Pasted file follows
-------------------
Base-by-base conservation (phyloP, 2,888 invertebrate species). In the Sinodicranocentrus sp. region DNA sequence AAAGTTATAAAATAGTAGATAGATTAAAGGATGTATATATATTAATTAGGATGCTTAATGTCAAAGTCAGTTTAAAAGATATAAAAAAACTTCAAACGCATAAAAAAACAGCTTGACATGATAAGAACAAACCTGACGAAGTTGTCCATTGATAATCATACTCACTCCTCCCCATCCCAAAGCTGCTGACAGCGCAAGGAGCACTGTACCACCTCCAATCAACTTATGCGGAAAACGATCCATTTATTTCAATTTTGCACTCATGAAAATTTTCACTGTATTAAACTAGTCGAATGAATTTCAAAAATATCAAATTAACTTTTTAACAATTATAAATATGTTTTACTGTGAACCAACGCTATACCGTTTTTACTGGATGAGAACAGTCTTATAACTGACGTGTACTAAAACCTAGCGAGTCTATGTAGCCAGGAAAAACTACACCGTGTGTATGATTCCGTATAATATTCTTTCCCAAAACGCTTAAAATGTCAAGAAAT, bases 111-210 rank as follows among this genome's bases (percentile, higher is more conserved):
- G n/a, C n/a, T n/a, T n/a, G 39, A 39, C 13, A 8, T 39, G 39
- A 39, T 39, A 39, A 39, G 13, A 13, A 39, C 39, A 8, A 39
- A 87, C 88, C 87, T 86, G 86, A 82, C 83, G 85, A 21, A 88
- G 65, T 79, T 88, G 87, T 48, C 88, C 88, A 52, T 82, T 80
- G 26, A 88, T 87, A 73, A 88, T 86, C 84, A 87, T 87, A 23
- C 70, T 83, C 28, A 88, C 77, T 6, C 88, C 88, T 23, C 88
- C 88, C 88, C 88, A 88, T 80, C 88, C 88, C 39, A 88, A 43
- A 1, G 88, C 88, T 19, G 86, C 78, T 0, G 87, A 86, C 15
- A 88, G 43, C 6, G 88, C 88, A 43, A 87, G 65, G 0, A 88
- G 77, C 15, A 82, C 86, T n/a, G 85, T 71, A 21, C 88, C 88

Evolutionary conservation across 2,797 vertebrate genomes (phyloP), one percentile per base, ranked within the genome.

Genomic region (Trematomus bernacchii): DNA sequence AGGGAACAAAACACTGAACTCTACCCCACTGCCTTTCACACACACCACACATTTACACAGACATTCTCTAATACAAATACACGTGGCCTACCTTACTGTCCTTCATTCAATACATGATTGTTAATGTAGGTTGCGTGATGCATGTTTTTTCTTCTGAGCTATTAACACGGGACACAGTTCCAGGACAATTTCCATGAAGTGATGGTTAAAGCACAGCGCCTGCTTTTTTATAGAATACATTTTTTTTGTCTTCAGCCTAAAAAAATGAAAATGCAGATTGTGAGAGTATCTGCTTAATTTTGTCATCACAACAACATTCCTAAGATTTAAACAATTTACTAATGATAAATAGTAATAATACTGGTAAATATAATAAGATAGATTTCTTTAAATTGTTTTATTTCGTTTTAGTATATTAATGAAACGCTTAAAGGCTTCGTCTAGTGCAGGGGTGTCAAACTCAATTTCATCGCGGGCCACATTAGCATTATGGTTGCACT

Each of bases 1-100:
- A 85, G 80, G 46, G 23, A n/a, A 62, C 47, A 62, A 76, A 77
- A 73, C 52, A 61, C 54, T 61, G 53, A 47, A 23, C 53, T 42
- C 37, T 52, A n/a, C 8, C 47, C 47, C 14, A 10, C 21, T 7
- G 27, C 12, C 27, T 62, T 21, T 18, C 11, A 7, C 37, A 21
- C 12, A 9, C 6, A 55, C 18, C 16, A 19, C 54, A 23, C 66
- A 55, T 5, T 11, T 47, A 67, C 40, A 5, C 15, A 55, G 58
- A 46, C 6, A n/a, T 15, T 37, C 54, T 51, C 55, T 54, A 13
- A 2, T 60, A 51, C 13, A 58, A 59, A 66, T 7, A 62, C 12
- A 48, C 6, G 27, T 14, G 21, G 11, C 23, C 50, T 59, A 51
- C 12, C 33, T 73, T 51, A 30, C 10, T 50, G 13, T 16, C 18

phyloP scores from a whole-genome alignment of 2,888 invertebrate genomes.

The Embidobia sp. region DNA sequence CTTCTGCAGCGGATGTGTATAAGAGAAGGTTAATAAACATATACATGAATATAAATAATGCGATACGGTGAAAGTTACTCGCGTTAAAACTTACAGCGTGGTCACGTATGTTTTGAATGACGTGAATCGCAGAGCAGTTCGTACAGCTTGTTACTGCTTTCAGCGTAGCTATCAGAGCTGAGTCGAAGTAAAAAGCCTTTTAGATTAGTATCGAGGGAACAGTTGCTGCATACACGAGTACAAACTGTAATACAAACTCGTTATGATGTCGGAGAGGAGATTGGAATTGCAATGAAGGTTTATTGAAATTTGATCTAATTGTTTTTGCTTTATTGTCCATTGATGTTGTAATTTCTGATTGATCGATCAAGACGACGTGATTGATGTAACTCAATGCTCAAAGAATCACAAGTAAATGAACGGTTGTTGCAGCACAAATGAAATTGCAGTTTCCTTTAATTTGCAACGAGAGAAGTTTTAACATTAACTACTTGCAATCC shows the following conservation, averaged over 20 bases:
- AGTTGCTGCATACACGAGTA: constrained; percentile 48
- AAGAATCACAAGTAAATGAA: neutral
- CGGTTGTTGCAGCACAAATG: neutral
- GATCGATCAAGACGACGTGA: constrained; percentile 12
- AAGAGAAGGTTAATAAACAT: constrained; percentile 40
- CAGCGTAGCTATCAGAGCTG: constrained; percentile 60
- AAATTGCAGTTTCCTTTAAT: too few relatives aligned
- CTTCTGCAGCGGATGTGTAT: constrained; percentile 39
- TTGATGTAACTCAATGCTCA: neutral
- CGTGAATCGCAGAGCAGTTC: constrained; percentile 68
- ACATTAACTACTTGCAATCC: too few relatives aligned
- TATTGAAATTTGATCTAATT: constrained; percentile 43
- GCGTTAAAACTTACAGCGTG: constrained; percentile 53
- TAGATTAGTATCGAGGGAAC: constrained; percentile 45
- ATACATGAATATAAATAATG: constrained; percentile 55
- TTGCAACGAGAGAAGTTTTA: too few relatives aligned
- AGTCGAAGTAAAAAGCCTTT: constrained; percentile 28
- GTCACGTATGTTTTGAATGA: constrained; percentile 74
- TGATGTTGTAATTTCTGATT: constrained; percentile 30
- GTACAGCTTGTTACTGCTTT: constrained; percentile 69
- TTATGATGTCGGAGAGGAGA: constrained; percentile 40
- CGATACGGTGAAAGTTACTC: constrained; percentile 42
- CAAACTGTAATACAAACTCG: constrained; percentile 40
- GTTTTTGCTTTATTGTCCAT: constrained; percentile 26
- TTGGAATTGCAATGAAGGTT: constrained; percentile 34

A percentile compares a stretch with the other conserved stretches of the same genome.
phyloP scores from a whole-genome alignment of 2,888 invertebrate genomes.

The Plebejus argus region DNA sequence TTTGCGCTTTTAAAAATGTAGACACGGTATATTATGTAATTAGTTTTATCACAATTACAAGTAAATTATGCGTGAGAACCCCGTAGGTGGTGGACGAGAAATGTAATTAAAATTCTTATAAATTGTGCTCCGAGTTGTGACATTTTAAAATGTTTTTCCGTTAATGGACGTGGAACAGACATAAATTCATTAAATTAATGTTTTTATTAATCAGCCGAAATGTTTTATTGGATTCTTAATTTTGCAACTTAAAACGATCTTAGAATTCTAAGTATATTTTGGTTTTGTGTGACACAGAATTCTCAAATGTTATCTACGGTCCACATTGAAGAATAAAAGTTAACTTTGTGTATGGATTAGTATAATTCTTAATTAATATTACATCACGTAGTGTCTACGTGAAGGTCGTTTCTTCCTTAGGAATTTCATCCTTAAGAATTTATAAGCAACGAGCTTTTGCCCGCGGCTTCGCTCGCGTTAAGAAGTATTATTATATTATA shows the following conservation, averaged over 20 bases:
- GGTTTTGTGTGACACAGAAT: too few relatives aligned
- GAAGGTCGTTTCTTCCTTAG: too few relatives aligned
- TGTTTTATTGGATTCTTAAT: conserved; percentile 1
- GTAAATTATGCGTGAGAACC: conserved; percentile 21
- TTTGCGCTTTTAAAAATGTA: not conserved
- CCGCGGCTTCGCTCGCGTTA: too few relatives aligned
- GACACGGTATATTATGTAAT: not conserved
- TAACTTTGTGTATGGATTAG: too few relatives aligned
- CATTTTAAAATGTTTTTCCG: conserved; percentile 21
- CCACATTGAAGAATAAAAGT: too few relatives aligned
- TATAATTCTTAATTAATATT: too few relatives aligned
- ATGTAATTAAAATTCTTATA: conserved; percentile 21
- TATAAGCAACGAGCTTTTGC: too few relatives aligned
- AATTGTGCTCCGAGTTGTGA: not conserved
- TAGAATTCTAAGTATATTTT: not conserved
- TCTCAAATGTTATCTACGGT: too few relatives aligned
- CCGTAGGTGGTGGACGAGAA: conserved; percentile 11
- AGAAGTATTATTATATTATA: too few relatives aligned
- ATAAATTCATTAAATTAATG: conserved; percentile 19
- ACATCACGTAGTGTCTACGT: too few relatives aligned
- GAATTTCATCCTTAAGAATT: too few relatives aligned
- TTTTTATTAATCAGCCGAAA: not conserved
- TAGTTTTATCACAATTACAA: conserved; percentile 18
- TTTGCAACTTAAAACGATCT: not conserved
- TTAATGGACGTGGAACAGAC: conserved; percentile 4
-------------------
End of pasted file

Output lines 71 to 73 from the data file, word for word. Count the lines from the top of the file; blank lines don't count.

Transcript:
- CCGTAGGTGGTGGACGAGAA: conserved; percentile 11
- AGAAGTATTATTATATTATA: too few relatives aligned
- ATAAATTCATTAAATTAATG: conserved; percentile 19